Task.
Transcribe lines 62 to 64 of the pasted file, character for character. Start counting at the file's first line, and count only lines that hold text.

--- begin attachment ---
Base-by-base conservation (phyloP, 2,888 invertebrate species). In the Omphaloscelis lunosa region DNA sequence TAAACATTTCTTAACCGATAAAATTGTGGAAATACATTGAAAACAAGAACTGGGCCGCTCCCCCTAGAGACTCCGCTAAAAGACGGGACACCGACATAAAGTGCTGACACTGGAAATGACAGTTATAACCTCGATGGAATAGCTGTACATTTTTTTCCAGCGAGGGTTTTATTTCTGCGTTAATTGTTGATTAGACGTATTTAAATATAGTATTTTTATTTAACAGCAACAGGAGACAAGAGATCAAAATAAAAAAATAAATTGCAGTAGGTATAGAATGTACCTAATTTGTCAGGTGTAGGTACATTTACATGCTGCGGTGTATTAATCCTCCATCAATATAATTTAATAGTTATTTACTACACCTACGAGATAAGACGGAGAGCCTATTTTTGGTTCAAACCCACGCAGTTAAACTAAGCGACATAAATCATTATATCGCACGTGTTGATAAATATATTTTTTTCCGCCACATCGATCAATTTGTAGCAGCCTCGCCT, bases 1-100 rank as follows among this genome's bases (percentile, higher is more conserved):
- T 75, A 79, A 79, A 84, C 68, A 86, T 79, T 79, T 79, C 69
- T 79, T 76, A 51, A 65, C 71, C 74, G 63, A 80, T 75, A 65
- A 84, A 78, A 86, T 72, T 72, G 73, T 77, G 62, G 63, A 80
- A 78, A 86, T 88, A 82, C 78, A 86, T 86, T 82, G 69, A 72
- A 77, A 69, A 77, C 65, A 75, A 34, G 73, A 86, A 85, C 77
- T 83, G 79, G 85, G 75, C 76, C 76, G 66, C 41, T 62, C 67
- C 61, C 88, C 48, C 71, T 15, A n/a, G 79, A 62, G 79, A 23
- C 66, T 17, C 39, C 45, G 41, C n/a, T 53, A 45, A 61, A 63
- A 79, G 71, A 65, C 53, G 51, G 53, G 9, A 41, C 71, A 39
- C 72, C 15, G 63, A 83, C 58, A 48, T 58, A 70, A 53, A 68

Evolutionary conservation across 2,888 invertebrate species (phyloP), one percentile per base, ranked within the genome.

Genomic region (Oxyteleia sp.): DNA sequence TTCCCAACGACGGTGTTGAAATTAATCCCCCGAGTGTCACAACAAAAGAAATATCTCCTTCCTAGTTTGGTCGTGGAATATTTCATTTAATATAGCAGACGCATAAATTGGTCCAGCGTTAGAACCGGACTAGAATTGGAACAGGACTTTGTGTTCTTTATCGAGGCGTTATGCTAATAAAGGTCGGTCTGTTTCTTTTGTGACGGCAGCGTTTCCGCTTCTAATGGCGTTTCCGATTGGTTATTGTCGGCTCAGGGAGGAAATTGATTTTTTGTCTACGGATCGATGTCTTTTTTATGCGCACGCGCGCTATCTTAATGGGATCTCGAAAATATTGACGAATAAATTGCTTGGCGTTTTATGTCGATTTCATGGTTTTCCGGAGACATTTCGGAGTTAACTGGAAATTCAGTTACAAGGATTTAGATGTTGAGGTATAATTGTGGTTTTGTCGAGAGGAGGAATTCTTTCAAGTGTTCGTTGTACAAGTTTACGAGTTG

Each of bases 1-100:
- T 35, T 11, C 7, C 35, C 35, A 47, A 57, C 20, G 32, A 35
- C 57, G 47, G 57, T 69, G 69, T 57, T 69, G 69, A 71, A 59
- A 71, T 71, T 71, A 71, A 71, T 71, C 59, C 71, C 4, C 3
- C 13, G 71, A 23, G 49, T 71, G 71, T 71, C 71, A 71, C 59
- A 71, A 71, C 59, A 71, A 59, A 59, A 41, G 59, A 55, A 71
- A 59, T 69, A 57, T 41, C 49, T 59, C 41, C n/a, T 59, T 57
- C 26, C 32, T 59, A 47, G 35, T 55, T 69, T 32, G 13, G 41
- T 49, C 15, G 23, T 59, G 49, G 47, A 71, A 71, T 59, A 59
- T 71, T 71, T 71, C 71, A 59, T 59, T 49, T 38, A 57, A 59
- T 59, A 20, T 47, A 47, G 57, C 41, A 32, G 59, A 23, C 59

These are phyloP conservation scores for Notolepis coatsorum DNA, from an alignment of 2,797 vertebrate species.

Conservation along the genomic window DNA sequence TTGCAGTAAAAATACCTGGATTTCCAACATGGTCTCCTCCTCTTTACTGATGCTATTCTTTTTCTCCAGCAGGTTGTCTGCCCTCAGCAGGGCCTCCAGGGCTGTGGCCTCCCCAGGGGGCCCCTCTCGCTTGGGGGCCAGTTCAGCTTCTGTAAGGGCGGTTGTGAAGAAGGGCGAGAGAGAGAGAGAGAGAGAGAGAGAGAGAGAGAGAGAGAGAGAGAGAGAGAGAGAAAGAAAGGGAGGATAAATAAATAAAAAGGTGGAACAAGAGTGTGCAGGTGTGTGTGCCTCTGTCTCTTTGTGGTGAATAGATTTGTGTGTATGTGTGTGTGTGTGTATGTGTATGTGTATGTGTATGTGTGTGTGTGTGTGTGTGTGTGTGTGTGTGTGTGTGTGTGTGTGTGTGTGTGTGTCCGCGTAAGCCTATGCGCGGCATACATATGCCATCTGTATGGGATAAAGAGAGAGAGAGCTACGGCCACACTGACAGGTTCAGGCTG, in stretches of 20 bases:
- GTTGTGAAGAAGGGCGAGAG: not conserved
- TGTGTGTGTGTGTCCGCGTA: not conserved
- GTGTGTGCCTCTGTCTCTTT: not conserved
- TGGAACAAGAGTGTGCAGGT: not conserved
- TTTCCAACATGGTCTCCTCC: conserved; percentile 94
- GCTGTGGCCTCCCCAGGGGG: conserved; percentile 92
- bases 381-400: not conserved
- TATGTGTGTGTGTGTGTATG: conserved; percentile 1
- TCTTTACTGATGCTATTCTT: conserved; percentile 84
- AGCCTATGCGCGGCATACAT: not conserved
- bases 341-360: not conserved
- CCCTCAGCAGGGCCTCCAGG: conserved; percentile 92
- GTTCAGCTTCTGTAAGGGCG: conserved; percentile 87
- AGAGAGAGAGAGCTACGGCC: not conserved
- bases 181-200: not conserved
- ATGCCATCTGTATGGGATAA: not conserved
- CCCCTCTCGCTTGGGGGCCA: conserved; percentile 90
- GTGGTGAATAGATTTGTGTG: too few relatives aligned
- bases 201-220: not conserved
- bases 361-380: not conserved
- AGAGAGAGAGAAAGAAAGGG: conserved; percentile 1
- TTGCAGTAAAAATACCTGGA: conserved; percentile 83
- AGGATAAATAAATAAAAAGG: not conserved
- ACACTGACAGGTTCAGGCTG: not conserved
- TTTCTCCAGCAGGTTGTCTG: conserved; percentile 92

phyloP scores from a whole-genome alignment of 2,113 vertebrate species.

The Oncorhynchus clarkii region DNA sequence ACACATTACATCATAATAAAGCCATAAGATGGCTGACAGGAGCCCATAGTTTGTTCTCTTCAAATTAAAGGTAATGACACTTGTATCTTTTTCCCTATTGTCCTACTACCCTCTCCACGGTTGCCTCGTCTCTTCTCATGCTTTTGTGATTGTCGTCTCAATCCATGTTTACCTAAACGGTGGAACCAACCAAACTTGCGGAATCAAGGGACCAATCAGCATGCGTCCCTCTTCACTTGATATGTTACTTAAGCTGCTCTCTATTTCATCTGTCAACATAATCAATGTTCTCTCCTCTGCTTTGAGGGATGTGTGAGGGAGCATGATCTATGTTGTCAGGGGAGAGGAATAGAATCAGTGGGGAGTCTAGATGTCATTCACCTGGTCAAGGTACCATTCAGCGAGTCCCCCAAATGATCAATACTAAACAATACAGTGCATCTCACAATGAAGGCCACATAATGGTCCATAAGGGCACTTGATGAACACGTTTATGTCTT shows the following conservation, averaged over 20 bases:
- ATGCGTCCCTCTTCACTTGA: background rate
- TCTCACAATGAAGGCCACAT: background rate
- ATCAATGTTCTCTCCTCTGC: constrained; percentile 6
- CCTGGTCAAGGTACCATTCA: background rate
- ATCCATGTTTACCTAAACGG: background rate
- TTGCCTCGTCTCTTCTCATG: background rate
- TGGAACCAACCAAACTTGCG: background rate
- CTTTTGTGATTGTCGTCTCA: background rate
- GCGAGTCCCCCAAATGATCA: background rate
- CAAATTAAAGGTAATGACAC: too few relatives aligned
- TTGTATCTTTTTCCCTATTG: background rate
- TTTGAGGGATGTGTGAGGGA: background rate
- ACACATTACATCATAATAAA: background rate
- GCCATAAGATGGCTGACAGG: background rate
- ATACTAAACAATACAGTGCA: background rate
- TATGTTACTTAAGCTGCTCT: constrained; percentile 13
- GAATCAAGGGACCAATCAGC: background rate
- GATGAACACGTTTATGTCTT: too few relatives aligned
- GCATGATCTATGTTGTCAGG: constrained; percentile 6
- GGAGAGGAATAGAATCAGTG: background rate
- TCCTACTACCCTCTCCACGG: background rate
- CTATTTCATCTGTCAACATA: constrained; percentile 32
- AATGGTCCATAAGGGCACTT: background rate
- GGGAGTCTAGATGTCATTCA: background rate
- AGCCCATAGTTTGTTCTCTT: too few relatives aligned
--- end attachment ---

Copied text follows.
- GCGAGTCCCCCAAATGATCA: background rate
- CAAATTAAAGGTAATGACAC: too few relatives aligned
- TTGTATCTTTTTCCCTATTG: background rate